The Big Blues

To move from one of the many small/medium organizations to one of the biggest Information Technology recruiters in the world is quite a transition. The problem I am facing is not of following the new rules and procedures that creep into the small things (that we take for granted while we work in a small company) but of facing the human sea that overwhelms me every day, every minute I spend my time there.

According to one estimate, there are 6000 people that work in the 4 blocks of my office. So when I take the lift (call it elevator, if you may) everyday, the probability of someone who has been in the lift with me before is largely diminished. And it shall remain so until I have spent some time there. Coupled with the fact that there are new faces coming in three times a week, the point of my time spent there’d barely make a difference.

So it does not matter how long have you been in the organization. You could be a week old, a month old or a decade old working here and still walking around as if this is your first day. 95 of the 100 people you walk across everyday won’t even notice you. Chances of looking at a person and making a mental note like “Oh, I see her around everyday” are remote unless you happen to be working in the same project/application etc (in case that happens you’d need a slap on your back because since she works with you, in the same department, you ought to know her).

So you, kind of, start feeling alone in this whole sea of human beings. There is no connection, apart from, of course, that all are working for the same company. That does not matter much, I dare say, because its not a big deal. Everyone is.

Of the thousands of cubicles that you see, one of them is yours. Of the thousands that park their vehicle everyday in the parking lobby, one of them is yours. And You realize that you’ve become, and how, a part of the system.

Rationally speaking, one shouldn’t be concerned with all this, simply because thats the way things happen all over the world. There is absolutely no other way of accomplishing the goals that world class companies chalk out for themselves. It’s raw manpower that drives the system (notice how ironical it seems, to use the word ‘system’ again, compared to the usage of the same word in the last paragraph). No number of machines, tools, hardware or software can replace the effect a bunch of minds, working together, can create).

Maybe one day I’ll be able to recognize faces in the elevator (or call it lift, if you may) and better still, someday people would know people three cubicles apart but for now, I appear lost and trust me, many, just like me, are.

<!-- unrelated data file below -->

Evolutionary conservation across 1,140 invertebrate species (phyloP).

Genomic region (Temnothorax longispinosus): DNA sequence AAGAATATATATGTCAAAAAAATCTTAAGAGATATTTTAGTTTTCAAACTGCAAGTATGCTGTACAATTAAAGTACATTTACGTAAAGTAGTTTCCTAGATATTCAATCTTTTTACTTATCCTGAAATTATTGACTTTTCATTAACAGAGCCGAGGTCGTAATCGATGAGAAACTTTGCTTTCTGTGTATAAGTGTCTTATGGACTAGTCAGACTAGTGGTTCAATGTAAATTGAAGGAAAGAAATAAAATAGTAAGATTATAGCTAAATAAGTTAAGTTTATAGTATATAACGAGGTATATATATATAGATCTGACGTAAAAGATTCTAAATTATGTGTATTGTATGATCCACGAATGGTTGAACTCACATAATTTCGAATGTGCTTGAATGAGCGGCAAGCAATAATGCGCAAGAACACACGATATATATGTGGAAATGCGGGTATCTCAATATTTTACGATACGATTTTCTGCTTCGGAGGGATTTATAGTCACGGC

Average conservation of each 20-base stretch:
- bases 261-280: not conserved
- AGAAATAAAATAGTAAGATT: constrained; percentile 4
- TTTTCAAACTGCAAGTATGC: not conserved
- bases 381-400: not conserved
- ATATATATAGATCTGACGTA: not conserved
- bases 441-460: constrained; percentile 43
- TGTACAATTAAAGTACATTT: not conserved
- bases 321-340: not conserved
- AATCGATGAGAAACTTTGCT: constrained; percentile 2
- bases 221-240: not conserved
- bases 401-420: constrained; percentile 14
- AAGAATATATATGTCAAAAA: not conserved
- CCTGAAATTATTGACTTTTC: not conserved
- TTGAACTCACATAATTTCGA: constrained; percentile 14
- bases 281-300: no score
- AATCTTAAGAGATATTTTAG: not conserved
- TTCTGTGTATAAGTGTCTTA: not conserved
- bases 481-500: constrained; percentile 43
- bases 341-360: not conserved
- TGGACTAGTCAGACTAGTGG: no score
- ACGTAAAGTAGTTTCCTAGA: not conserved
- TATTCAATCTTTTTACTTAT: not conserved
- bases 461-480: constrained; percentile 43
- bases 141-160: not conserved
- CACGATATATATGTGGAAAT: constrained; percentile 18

5 thoughts on “The Big Blues

  1. Congrats, Aditya!… I can relate to some of the points you raise. Big companies and small ones have their own unique characteristics. Some people find it quite difficult to adjust. I guess it’s a matter of time… Wish you the very best!!!

  2. Looks like u had quit the job.. (which I am waiting for) and is now in a big company.. ya its true that u may feel alone at times.. but trust me.. with time u will win friends.. mayeeb few.. and you wont notice u r alone..
    its doesn’t matter whether u know all or none in the elevator (or call it lift, if you may).. if u get used to the new place and a few handful of friends. Well ALL THE BEST.

  3. Truman,

    I work in IT too, and sometime it gives me a feeling that we are part of matrix, and our lives are controled by the corporate heads. Each day in our life is so much planned and executed with finesse. We never realize that we have not only become slave to system, but in the rat race, of money, project, onsite and promotions, we have lost our identities.

    We are resoruces of this gigantic IT world, our salary is cost, and our work is their product. We call half the companies body shoppers, placement constultants are head hunders. We are no more then machines who can produce software and keep the assembly line filled all the time.

    This is illution, but I will not be surprised if the world in which we are living is an illusion.


  4. [ken] your comment is striking. I have to say, I couldn’t agree with you more on this. It is EXACTLY what I have been thinking. In fact, I’d say this is not just the scenario in the IT industry — Its there in most of the other sectors. And this trend is common in the western world — it’s just that we are experiencing it now. And we’ll experience this more than them because we are into the system more than them. We work late on friday evenings, we work on weekends. And no, don’t try to resist this, for if you don’t bow to it, someone in China would!

    [Beena, Pradeep] Thanks for your wishes! Beena, I already have some pals there now.

    [Seru] Hey ol’chap. Email me your resume and we will see.

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